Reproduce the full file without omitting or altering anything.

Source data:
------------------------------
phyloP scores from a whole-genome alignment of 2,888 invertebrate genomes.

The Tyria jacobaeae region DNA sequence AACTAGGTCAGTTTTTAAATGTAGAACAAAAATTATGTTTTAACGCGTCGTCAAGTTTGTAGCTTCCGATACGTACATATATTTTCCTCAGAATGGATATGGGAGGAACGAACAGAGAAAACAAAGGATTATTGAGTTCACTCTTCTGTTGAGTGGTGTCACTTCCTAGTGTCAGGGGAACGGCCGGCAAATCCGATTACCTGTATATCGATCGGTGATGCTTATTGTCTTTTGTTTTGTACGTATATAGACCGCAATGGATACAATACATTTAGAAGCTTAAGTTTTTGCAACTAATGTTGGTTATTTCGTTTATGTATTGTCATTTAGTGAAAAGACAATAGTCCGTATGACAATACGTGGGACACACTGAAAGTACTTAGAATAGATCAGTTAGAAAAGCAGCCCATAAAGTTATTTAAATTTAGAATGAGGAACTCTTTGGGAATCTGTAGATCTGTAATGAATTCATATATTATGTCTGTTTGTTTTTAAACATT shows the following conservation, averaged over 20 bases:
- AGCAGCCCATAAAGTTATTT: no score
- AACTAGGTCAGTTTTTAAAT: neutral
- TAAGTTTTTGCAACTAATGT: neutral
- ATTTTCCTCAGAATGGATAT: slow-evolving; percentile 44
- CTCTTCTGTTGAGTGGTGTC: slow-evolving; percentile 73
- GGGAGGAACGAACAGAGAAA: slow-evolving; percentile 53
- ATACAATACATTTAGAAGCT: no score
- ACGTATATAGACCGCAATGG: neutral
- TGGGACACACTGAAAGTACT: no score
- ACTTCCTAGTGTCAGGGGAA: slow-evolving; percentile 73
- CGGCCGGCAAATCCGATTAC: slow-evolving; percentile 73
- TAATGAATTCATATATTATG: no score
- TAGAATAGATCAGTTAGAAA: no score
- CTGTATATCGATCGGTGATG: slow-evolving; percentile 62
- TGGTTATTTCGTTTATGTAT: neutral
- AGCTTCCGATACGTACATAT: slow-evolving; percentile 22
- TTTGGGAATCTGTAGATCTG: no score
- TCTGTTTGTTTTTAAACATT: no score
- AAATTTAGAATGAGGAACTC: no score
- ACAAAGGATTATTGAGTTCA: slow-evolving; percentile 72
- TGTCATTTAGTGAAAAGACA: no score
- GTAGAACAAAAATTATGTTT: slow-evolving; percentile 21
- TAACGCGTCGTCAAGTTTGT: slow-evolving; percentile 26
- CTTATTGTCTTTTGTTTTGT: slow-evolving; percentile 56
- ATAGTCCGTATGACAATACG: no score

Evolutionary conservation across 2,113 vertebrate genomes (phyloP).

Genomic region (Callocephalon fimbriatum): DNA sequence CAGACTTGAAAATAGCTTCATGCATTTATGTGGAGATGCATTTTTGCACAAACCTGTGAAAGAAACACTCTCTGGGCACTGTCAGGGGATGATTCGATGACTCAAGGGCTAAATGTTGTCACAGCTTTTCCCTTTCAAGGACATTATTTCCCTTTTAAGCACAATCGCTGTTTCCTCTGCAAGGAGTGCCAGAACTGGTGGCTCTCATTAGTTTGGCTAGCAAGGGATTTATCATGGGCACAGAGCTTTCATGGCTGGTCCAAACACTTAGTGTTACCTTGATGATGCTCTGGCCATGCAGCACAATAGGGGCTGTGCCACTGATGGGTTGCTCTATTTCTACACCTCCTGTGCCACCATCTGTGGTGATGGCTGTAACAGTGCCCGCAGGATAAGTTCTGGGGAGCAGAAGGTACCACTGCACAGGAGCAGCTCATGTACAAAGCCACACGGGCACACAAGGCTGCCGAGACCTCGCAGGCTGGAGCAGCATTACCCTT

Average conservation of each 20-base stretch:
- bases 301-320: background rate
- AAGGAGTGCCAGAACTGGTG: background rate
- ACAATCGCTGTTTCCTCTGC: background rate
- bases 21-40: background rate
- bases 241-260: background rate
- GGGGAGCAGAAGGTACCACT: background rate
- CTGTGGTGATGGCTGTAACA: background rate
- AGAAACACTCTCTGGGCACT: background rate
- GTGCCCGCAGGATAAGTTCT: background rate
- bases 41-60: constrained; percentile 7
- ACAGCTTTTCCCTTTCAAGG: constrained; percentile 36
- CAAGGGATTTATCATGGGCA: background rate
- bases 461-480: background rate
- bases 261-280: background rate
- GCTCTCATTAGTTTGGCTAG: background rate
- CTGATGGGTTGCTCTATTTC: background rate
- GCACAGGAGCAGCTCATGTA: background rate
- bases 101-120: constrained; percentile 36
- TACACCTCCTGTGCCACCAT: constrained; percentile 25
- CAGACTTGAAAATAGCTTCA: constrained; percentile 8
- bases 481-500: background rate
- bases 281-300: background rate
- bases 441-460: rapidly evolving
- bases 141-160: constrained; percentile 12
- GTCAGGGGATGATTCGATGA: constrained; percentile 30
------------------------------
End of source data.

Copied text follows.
phyloP scores from a whole-genome alignment of 2,888 invertebrate genomes.

The Tyria jacobaeae region DNA sequence AACTAGGTCAGTTTTTAAATGTAGAACAAAAATTATGTTTTAACGCGTCGTCAAGTTTGTAGCTTCCGATACGTACATATATTTTCCTCAGAATGGATATGGGAGGAACGAACAGAGAAAACAAAGGATTATTGAGTTCACTCTTCTGTTGAGTGGTGTCACTTCCTAGTGTCAGGGGAACGGCCGGCAAATCCGATTACCTGTATATCGATCGGTGATGCTTATTGTCTTTTGTTTTGTACGTATATAGACCGCAATGGATACAATACATTTAGAAGCTTAAGTTTTTGCAACTAATGTTGGTTATTTCGTTTATGTATTGTCATTTAGTGAAAAGACAATAGTCCGTATGACAATACGTGGGACACACTGAAAGTACTTAGAATAGATCAGTTAGAAAAGCAGCCCATAAAGTTATTTAAATTTAGAATGAGGAACTCTTTGGGAATCTGTAGATCTGTAATGAATTCATATATTATGTCTGTTTGTTTTTAAACATT shows the following conservation, averaged over 20 bases:
- AGCAGCCCATAAAGTTATTT: no score
- AACTAGGTCAGTTTTTAAAT: neutral
- TAAGTTTTTGCAACTAATGT: neutral
- ATTTTCCTCAGAATGGATAT: slow-evolving; percentile 44
- CTCTTCTGTTGAGTGGTGTC: slow-evolving; percentile 73
- GGGAGGAACGAACAGAGAAA: slow-evolving; percentile 53
- ATACAATACATTTAGAAGCT: no score
- ACGTATATAGACCGCAATGG: neutral
- TGGGACACACTGAAAGTACT: no score
- ACTTCCTAGTGTCAGGGGAA: slow-evolving; percentile 73
- CGGCCGGCAAATCCGATTAC: slow-evolving; percentile 73
- TAATGAATTCATATATTATG: no score
- TAGAATAGATCAGTTAGAAA: no score
- CTGTATATCGATCGGTGATG: slow-evolving; percentile 62
- TGGTTATTTCGTTTATGTAT: neutral
- AGCTTCCGATACGTACATAT: slow-evolving; percentile 22
- TTTGGGAATCTGTAGATCTG: no score
- TCTGTTTGTTTTTAAACATT: no score
- AAATTTAGAATGAGGAACTC: no score
- ACAAAGGATTATTGAGTTCA: slow-evolving; percentile 72
- TGTCATTTAGTGAAAAGACA: no score
- GTAGAACAAAAATTATGTTT: slow-evolving; percentile 21
- TAACGCGTCGTCAAGTTTGT: slow-evolving; percentile 26
- CTTATTGTCTTTTGTTTTGT: slow-evolving; percentile 56
- ATAGTCCGTATGACAATACG: no score

Evolutionary conservation across 2,113 vertebrate genomes (phyloP).

Genomic region (Callocephalon fimbriatum): DNA sequence CAGACTTGAAAATAGCTTCATGCATTTATGTGGAGATGCATTTTTGCACAAACCTGTGAAAGAAACACTCTCTGGGCACTGTCAGGGGATGATTCGATGACTCAAGGGCTAAATGTTGTCACAGCTTTTCCCTTTCAAGGACATTATTTCCCTTTTAAGCACAATCGCTGTTTCCTCTGCAAGGAGTGCCAGAACTGGTGGCTCTCATTAGTTTGGCTAGCAAGGGATTTATCATGGGCACAGAGCTTTCATGGCTGGTCCAAACACTTAGTGTTACCTTGATGATGCTCTGGCCATGCAGCACAATAGGGGCTGTGCCACTGATGGGTTGCTCTATTTCTACACCTCCTGTGCCACCATCTGTGGTGATGGCTGTAACAGTGCCCGCAGGATAAGTTCTGGGGAGCAGAAGGTACCACTGCACAGGAGCAGCTCATGTACAAAGCCACACGGGCACACAAGGCTGCCGAGACCTCGCAGGCTGGAGCAGCATTACCCTT

Average conservation of each 20-base stretch:
- bases 301-320: background rate
- AAGGAGTGCCAGAACTGGTG: background rate
- ACAATCGCTGTTTCCTCTGC: background rate
- bases 21-40: background rate
- bases 241-260: background rate
- GGGGAGCAGAAGGTACCACT: background rate
- CTGTGGTGATGGCTGTAACA: background rate
- AGAAACACTCTCTGGGCACT: background rate
- GTGCCCGCAGGATAAGTTCT: background rate
- bases 41-60: constrained; percentile 7
- ACAGCTTTTCCCTTTCAAGG: constrained; percentile 36
- CAAGGGATTTATCATGGGCA: background rate
- bases 461-480: background rate
- bases 261-280: background rate
- GCTCTCATTAGTTTGGCTAG: background rate
- CTGATGGGTTGCTCTATTTC: background rate
- GCACAGGAGCAGCTCATGTA: background rate
- bases 101-120: constrained; percentile 36
- TACACCTCCTGTGCCACCAT: constrained; percentile 25
- CAGACTTGAAAATAGCTTCA: constrained; percentile 8
- bases 481-500: background rate
- bases 281-300: background rate
- bases 441-460: rapidly evolving
- bases 141-160: constrained; percentile 12
- GTCAGGGGATGATTCGATGA: constrained; percentile 30